Definition of prospect in English:

prospect

Syllabification: pros·pect
Pronunciation: /ˈpräˌspekt
 
/

noun

1The possibility or likelihood of some future event occurring: there was no prospect of a reconciliation training that offered a prospect of continuous employment
More example sentences
  • Other workers will view the prospect with horror.
  • Of course there are moments where you are lulled temporarily into a false sensation of hope at the prospect of viewing a quality film.
  • Such is the scepticism with which many view the prospect.
Synonyms
likelihood, hope, expectation, anticipation, (good/poor) chance, odds, probability, possibility, promise; fear, danger
1.1 [in singular] A mental picture of a future or anticipated event: this presents a disturbing prospect of one-party government
More example sentences
  • It was, though, only when our tutor allowed himself a little self-satisfied smile at the prospect of the future triumph of behaviourism that he felt sufficiently moved to speak.
  • But the reality is that women face a multitude of problems when deciding if and when to have a family, despite the prospect of a childless future glaring at them from newspaper headlines.
  • It dreads the prospect of a future where more and more wagering ends up with non-fee paying operators ‘leeching’ off racing.
Synonyms
vision, thought, idea; task, undertaking
1.2 (usually prospects) Chances or opportunities for success or wealth: the poor prospects for the steel industry
More example sentences
  • By aligning the owners' aspirations with those of their emerging management team, the prospects of future success are greatly increased.
  • The finality of death of a young man with glowing prospects for success is a shattering blow indeed.
  • In many cases, an alternative to a representational model will offer the best prospects for success.
Synonyms
possibilities, potential, promise, expectations, outlook
2A person regarded as likely to succeed or as a potential customer, client, etc. clients deemed likely prospects for active party membership a great young pitching prospect
More example sentences
  • Around the time, many small business prospects, customers and clients will dwell on cost.
  • The idea would be that a company links to its customers and potential prospects.
  • The two largest potential groups of likely prospects for the certificate program include law enforcement officers and nurses.
Synonyms
candidate, possibility
informal catch
2.1A place likely to yield mineral deposits.
More example sentences
  • These days, there are fewer places to drill, and the best exploration prospects take more capital to tap.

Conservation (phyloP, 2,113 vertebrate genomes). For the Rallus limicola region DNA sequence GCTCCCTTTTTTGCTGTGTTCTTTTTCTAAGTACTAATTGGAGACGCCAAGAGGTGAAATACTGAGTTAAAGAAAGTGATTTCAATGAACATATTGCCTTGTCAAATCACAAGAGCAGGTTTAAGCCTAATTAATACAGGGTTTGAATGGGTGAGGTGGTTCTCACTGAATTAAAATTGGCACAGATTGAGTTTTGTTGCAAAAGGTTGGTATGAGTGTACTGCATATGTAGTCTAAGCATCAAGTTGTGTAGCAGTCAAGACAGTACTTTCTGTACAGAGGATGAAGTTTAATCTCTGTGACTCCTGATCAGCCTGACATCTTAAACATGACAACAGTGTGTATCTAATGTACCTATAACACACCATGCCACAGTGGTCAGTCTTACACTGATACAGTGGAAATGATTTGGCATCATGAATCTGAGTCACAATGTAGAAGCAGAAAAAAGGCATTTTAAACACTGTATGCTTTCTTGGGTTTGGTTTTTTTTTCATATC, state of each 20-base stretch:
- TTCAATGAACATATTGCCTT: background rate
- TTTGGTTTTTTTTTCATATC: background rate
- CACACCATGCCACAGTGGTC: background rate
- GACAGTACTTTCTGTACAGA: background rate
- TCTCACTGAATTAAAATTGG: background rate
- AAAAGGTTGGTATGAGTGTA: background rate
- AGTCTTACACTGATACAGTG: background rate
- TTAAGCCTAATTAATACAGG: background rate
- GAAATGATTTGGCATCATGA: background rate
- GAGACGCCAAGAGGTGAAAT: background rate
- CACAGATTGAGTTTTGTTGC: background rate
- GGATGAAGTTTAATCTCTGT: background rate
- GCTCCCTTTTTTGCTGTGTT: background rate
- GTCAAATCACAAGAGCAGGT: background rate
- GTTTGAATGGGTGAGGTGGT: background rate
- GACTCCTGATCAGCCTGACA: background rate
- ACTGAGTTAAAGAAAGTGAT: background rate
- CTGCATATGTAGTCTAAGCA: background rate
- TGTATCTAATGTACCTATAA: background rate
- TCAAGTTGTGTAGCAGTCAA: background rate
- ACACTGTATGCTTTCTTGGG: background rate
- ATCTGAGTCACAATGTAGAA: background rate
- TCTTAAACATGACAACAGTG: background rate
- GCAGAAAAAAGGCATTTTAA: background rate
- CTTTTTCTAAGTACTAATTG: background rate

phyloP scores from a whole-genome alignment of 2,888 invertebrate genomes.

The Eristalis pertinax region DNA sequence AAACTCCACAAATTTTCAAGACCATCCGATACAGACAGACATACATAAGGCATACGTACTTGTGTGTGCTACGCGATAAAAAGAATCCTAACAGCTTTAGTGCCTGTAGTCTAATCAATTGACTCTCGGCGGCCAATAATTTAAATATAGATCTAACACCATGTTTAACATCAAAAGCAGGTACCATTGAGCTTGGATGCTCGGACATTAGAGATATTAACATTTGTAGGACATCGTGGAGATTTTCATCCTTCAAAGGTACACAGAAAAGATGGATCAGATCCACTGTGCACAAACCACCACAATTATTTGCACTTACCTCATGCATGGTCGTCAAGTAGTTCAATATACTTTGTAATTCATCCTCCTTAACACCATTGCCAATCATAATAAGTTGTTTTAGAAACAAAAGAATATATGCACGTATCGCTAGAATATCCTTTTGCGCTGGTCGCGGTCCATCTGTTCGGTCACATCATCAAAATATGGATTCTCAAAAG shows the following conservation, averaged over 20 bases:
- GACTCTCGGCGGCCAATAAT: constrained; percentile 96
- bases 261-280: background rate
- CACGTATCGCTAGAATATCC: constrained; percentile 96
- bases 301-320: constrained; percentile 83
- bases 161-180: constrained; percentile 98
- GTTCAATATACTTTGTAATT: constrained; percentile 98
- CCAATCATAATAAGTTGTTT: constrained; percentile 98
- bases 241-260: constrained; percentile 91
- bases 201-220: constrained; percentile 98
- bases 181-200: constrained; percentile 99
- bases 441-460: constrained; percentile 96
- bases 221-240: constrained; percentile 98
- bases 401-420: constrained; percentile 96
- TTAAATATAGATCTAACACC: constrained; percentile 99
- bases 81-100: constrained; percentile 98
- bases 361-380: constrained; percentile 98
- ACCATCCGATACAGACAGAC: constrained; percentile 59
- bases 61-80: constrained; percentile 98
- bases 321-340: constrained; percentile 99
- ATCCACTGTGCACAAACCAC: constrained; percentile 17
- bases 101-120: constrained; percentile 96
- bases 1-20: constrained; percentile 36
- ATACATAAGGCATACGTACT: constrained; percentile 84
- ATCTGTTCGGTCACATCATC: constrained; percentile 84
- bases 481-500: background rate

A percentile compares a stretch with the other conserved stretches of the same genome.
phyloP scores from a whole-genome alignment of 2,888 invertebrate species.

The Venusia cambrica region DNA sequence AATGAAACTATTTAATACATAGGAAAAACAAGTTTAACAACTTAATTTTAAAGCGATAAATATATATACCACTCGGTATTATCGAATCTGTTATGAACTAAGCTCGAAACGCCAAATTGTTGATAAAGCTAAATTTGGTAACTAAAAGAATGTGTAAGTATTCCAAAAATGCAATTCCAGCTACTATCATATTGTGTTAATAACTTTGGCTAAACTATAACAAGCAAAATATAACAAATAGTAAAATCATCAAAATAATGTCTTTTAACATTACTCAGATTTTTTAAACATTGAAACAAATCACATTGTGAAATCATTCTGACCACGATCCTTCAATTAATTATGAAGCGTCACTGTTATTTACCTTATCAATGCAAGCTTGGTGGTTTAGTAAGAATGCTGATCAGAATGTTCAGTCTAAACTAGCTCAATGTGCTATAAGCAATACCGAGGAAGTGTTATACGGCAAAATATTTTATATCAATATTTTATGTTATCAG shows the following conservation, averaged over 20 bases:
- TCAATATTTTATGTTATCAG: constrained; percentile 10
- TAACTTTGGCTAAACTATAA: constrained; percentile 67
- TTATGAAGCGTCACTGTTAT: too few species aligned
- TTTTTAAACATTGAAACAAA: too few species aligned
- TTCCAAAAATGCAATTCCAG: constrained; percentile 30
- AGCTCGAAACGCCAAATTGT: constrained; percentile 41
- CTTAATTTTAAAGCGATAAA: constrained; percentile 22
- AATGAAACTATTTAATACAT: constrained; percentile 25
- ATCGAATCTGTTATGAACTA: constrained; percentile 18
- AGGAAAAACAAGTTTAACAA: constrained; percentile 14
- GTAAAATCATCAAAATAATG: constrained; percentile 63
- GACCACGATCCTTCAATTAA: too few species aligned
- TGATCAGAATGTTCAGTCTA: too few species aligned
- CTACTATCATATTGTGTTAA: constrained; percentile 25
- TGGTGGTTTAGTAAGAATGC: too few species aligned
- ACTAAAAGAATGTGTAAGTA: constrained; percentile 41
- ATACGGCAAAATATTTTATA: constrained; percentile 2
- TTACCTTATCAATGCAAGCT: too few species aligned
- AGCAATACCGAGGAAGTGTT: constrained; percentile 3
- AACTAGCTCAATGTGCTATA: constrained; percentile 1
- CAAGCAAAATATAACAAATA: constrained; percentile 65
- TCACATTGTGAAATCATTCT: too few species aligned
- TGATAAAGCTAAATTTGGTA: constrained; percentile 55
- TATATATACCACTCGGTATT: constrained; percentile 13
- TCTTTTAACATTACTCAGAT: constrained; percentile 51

• It also has several exploration prospects near existing fields.
  • He said Government was doing the mapping exercise as a basic way of exploring minerals at various mining prospects.
2.2A place being explored for mineral deposits.
3An extensive view of landscape: a viewpoint commanding a magnificent prospect of the estuary
More example sentences
  • The other two views take in turn prospects from the east and the west which are altogether more familiar to us.
  • In La Puce, the topographical prospects, or views, include the female body as well as the city.
  • Certain vantages are more than the means of visual control and possession of the land viewed; they themselves become desirable for their commanding prospects.
Synonyms

verb

[no object] Back to top  
1Search for mineral deposits in a place, especially by means of experimental drilling and excavation: the company is also prospecting for gold
More example sentences
  • On the other hand, imagine how a middle manager in an oil company would respond to emailers complaining about how the company was prospecting for oil and marketing itself.
  • The argument that the Russians are successfully prospecting for oil in unlikely places is dubious at best.
  • He later flew in New Guinea, where he established an airline, prospected for oil, and ran a pearling boat.
Synonyms
search, look, explore, survey, scout, hunt, reconnoiter, examine, inspect
1.1 (prospect for) Look out for; search for: the responsibilities of salespeople to prospect for customers
More example sentences
  • The birds prospecting for nesting sites were most attracted to areas where other birds had large broods of robust infants.

Origin

late Middle English (as a noun denoting the action of looking toward a distant object): from Latin prospectus 'view', from prospicere 'look forward', from pro- 'forward' + specere 'to look'. Early use, referring to a view of landscape, gave rise to the meaning 'mental picture' (mid 16th century), whence 'anticipated event'.

Derivatives

prospector

noun
More example sentences
  • In 1890 more than 30,000 prospectors made the hazardous journey up the Chikoot Trail in a bid to claim their stake in more than $250 million worth of gold.
  • Puerto Jimenez, the peninsula's capital, was until very recently an illegal gold town, set up by prospectors needing supplies to explore the untouched jungle interiors.
  • Then in the 1860s mineral prospectors and railroad surveyors began to disturb them.

Definition of prospect in:

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noun
excessive pride or self-confidence